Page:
Has ended Game of Thrones season 8

"Game of Thrones"is history. We now know who made it to the Iron Throne (the answer is amazing!). Even if there is now a crowd of viewers who want nothing more than a restart of the final season, there was inevitably an end to what is perhaps the most popular series of the decade alongside “The Big Bang Theory”.

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We remember "Lost", which gambled away its entire reputation with its esoteric attempt at an end, many unsolved riddles and a few stupid tricks. Hardly anyone speaks more of "Lost" than one of the best series of all time - and that's only because of the botched conclusion.

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This is how it had to go to "Game of Thrones". Inevitably. Because of the so-called “peak-end rule”. Do not you know? But they should! This is a heuristic approach in psychology, also known in German as the highest level-end rule. In short, the point is that experiencing and remembering a situation can be clearly different for us.

The brain is playing tricks on us

Nobel laureate in economics Daniel Kahneman once stated that the brain often evaluates the experience of a situation differently than the memory associated with it. Our handling of memories therefore has complex consequences, as we assess certain events, especially in the future.

In relation to emotional events, this means that when people are asked about them later, they usually only remember the most powerful (most beautiful, unpleasant, painful, inspiring) moment in an ongoing process - and the end point! Everything in between seems to be completely insignificant for the evaluation of the whole complex. (A specific description of the peak-end rule can be found HERE). If the ending is gentler, the memory of it is also more positive. If it turns out to be more intense, more relaxed phases in the emotional memory are suppressed.

For "Game of Thrones" that would mean that the series would not have resulted in disappointment if it did not try to shock or surprise viewers in the last episode. If this effect were measured against the exciting key scenes that are highly praised and widely discussed by critics and fans (such as the “blood wedding”, to name just one example), then ultimately only disappointment and, in a psychological sense, fatigue would remain.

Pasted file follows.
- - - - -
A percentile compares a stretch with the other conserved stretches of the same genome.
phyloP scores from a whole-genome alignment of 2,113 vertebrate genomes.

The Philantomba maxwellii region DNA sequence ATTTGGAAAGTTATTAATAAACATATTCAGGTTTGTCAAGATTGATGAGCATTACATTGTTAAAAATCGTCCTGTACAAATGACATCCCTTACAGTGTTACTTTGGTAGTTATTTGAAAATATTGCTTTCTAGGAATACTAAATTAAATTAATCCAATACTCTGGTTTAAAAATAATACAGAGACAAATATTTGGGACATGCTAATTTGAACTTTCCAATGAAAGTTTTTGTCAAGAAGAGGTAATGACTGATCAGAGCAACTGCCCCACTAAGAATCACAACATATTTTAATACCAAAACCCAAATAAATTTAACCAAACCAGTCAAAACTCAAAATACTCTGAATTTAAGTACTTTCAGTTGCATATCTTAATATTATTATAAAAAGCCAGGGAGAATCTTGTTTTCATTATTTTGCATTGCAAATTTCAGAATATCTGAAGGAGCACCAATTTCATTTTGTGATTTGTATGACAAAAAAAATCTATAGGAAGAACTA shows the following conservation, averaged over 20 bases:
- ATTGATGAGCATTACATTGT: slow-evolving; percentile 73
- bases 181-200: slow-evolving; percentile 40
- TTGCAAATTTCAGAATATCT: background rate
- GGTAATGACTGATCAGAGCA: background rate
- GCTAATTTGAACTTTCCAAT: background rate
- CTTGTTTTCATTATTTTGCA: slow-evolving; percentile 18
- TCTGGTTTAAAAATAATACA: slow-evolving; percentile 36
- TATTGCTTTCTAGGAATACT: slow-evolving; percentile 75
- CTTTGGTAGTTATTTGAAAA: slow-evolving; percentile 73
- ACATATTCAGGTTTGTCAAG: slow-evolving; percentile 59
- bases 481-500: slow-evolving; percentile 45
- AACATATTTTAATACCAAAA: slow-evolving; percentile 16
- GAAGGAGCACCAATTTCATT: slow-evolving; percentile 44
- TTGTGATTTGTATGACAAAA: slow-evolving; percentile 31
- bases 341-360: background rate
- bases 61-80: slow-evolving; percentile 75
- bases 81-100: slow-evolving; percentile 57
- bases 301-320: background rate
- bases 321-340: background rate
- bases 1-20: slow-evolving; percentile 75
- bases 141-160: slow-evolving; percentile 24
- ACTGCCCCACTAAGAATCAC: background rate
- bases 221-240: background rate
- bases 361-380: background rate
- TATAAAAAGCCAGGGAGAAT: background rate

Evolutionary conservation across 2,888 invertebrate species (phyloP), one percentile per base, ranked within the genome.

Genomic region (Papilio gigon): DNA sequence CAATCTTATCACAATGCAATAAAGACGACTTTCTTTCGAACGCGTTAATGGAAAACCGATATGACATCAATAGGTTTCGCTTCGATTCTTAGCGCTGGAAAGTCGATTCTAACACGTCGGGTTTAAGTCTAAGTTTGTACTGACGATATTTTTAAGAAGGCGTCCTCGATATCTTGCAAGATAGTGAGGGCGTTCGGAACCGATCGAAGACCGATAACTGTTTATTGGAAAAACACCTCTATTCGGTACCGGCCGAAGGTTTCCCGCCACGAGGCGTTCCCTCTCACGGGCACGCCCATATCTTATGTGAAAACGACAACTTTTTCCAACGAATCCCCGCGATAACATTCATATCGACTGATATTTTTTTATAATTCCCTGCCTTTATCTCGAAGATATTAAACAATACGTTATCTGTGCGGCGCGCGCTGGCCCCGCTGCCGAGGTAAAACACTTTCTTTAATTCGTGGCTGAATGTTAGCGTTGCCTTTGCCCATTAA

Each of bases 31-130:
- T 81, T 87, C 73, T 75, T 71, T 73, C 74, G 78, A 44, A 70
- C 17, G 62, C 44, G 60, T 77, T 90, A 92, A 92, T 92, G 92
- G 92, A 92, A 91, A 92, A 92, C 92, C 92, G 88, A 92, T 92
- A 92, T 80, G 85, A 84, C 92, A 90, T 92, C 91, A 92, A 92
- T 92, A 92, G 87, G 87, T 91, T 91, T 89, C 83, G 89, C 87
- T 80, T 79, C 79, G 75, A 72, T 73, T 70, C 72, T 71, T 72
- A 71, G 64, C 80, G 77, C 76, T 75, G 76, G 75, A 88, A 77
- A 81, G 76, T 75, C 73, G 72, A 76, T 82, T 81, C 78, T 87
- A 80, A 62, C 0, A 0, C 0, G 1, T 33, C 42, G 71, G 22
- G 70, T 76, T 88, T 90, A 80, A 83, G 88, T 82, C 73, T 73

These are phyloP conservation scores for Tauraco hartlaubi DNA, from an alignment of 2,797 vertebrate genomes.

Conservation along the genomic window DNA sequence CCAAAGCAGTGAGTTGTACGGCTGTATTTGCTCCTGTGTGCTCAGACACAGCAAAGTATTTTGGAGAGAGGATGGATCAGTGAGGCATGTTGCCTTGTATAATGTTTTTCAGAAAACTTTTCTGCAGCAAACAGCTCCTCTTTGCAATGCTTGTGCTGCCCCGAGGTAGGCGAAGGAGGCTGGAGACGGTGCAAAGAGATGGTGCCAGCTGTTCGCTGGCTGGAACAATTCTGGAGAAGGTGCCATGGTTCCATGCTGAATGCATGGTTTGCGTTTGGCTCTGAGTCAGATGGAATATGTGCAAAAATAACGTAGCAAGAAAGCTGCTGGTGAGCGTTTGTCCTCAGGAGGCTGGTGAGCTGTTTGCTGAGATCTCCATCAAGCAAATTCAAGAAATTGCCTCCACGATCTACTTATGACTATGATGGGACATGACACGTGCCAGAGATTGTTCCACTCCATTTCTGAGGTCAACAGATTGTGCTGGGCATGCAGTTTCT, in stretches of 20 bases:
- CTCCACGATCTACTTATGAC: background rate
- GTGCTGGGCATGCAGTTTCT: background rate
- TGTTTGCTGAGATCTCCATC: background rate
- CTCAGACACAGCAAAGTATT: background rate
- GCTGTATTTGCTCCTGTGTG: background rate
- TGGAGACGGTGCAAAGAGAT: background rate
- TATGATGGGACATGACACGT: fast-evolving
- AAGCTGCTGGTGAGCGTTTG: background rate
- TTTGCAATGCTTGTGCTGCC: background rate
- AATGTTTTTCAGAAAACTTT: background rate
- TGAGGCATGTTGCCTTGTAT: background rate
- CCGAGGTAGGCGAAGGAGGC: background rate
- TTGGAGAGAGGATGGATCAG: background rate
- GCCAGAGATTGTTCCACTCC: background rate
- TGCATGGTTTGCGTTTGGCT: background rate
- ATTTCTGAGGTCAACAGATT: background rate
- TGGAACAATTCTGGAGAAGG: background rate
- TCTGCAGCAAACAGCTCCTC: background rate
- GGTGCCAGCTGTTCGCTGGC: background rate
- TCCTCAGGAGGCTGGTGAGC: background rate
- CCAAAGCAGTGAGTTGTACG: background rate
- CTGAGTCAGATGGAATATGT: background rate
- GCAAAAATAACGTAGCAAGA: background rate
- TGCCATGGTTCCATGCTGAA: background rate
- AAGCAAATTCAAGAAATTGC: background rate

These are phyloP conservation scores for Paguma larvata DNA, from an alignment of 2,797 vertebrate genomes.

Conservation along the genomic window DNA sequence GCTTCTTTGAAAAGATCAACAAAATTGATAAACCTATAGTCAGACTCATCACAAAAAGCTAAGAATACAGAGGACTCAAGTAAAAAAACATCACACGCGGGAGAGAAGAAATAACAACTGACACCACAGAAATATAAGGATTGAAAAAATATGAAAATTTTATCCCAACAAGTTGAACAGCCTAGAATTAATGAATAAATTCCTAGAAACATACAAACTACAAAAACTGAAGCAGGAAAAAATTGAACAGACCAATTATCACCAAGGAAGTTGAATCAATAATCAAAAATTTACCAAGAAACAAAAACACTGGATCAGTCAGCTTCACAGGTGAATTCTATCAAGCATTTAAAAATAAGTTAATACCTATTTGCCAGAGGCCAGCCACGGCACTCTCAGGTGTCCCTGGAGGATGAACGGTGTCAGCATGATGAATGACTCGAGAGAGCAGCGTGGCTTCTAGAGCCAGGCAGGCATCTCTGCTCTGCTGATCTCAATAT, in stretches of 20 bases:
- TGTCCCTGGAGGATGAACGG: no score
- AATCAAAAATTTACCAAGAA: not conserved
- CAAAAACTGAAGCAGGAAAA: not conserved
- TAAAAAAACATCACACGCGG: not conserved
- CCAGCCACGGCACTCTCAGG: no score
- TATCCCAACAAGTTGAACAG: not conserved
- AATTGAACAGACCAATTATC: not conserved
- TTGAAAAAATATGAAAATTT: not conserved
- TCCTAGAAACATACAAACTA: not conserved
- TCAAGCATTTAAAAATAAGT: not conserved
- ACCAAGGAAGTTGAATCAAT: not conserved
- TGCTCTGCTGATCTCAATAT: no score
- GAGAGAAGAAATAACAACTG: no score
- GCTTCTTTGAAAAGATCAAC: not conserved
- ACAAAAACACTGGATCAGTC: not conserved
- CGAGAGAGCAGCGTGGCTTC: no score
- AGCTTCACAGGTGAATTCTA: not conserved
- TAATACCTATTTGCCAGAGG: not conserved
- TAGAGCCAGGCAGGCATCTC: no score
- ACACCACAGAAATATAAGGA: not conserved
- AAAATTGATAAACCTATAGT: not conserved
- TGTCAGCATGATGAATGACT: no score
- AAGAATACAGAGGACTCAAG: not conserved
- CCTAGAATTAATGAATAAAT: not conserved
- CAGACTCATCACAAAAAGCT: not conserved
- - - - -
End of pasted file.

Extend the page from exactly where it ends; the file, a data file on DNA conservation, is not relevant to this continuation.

In other words: the more highlights remain in the minds of the audience, the less intense the end of a series must inevitably be in order not to endanger the power of these impressions and thus lead to disappointment. In this respect, "Game of Thrones" had a problem from the start that it couldn't get rid of: the question of who will end up on the Iron Throne. The development of the last few seasons made it impossible to find a theatrical anti-solution that does without dragons.

At the end, “Game of Thrones” relies too much on overwhelming

The fantasy series played these violent emotional effects, combined with costly visual tricks, in the last episodes (keyword: "The greatest battle in TV history") against the values ​​that many valued in "Game of Thrones". Riots instead of storytelling. Surprising actions instead of consistent character development. Explosive, fast story development instead of slowly revealing problems (with at times violent outbursts of violence).

With this attitude, also longed for by fans, "Game of Thrones" has so far violated the highest-end rule, if you consider the last season as a big end. In order to reconcile the audience, hardly anything should have happened in the last episode, especially nothing surprising. But it did.

"Game of Thrones" should do it like ...

If the question of who will end up sitting on the Iron Throne is viewed as a painful one in the sense of unbearable tension, then for the satisfaction of this rule it would be best if, after just a few minutes of the last episode, it had become clear who would sit on it can take. And that anyone does it at all. The rest would have been reconciliation. And what would “Game of Thrones” have needed more than conciliation and relaxation after Daenerys Inferno?

If you don't believe a word, think of the "Sopranos", "Six Feet Under", "Breaking Bad", "The Leftovers" and "Mad Men".

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